Configuring and testing MySQL binary log

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The binary log contains “events” that describe database changes. On a basic installation with default options, it's not turned on. This log is essential for accommodating the possible following requirements:
  • Replication: the binary log on a master replication server provides a record of the data changes to be sent to slave servers.
  • Point in Time recovery: allow to recover a database from a full backup and them replaying the subsequent events saved on the binary log, up to a given instant.
To turn on the binary log on a MySQL instance, edit the 'my.cnf' configuration file and add the following lines:

#Enabling the binary log

Basically we're doing the following configuration of the binary log:
  • Binary log is turned on and every file name will be 'binlog' and a sequential number as the extension;
  • The maximum file size for each log will be 500 megabytes;
  • The binary log files expire and can be purged after 7 days;
  • Our server has 1 as the identification number (this serves replication purposes but is always required).
Afterwards, restart the service. On my Ubuntu labs server, the command is:
shell> sudo service mysql restart
Now, opening a mysql command line, we can check what binary log files exist:
mysql> show binary logs;
| Log_name      | File_size |
| binlog.000001 |       177 |
| binlog.000002 |       315 |
2 rows in set (0.00 sec)
Let's test if the binary log is working properly using the sample Sakila database. The sample comes with two files:
  • sakila-schema.sql: creates the schema and structure for the sakila database;
  • sakila-data.sql: loads the data into the tables on the sakila database.
Let's first run the database creation script:
shell> mysql -u root -p < sakila-schema.sql
If we manually flush the log file, the database instance will close the current file and open a new one. This is relevant, because we want all the DML operations on the Sakila database to be recorded on a new file:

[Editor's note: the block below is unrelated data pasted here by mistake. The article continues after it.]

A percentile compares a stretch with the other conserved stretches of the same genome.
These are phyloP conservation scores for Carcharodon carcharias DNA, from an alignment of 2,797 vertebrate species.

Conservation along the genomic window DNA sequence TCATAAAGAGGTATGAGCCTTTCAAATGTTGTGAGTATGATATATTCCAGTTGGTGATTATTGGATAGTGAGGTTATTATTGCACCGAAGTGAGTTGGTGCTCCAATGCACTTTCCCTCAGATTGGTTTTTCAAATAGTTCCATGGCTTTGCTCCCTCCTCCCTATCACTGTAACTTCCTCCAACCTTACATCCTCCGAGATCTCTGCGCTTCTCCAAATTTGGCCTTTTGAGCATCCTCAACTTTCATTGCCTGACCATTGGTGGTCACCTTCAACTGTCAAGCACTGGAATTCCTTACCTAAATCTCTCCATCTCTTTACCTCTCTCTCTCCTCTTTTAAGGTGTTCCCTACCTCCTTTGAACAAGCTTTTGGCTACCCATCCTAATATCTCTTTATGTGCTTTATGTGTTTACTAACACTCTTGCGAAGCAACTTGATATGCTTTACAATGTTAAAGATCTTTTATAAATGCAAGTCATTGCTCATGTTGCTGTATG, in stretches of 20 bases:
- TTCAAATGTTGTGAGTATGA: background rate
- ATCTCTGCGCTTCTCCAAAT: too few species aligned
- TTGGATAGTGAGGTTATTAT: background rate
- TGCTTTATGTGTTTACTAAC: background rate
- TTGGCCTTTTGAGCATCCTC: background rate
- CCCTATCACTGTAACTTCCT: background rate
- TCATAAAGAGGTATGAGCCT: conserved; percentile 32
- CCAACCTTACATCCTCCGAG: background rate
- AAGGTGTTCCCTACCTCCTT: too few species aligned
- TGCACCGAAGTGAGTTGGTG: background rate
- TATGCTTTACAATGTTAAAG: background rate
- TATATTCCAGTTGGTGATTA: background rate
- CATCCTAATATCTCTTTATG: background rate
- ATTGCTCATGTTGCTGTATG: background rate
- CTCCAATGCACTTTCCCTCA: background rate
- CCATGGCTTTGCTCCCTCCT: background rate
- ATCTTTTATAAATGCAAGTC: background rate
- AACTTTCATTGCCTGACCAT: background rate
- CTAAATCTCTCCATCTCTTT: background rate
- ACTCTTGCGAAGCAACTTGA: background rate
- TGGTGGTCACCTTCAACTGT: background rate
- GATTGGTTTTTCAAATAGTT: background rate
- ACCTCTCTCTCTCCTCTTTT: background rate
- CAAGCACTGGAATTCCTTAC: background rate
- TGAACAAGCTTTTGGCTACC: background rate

mysql> flush binary logs;
Query OK, 0 rows affected (0.01 sec)

mysql> show binary logs;
| Log_name      | File_size |
| binlog.000001 |       177 |
| binlog.000002 |       359 |
| binlog.000003 |       154 |
3 rows in set (0.00 sec)
Now, we can run the data script for the sakila database to insert the records:
shell> mysql -u root -p < sakila-data.sql
When it's done, we can check the binary logs to observe the file size increment:
mysql> show binary logs;
| Log_name      | File_size |
| binlog.000001 |       177 |
| binlog.000002 |       359 |
| binlog.000003 |   1359101 |
3 rows in set (0.01 sec)
Next, we can validate the content using the mysqlbinlog utility. By default, mysqlbinlog displays row events encoded as base-64 strings using BINLOG statements. To display actual statements in pseudo-SQL, the --verbose option should be used:
shell> sudo mysqlbinlog --verbose /var/lib/mysql/binlog.000003
Using the verbose option, the following commented output is produced from our log, one per each statement:
### INSERT INTO `sakila`.`country`
### SET
###   @1=1
###   @2='Afghanistan'
###   @3=1139978640
So, all the statements we executed since opening the 'binlog.000003' are registered there and can be replayed to produce the same set of changes on a given target.

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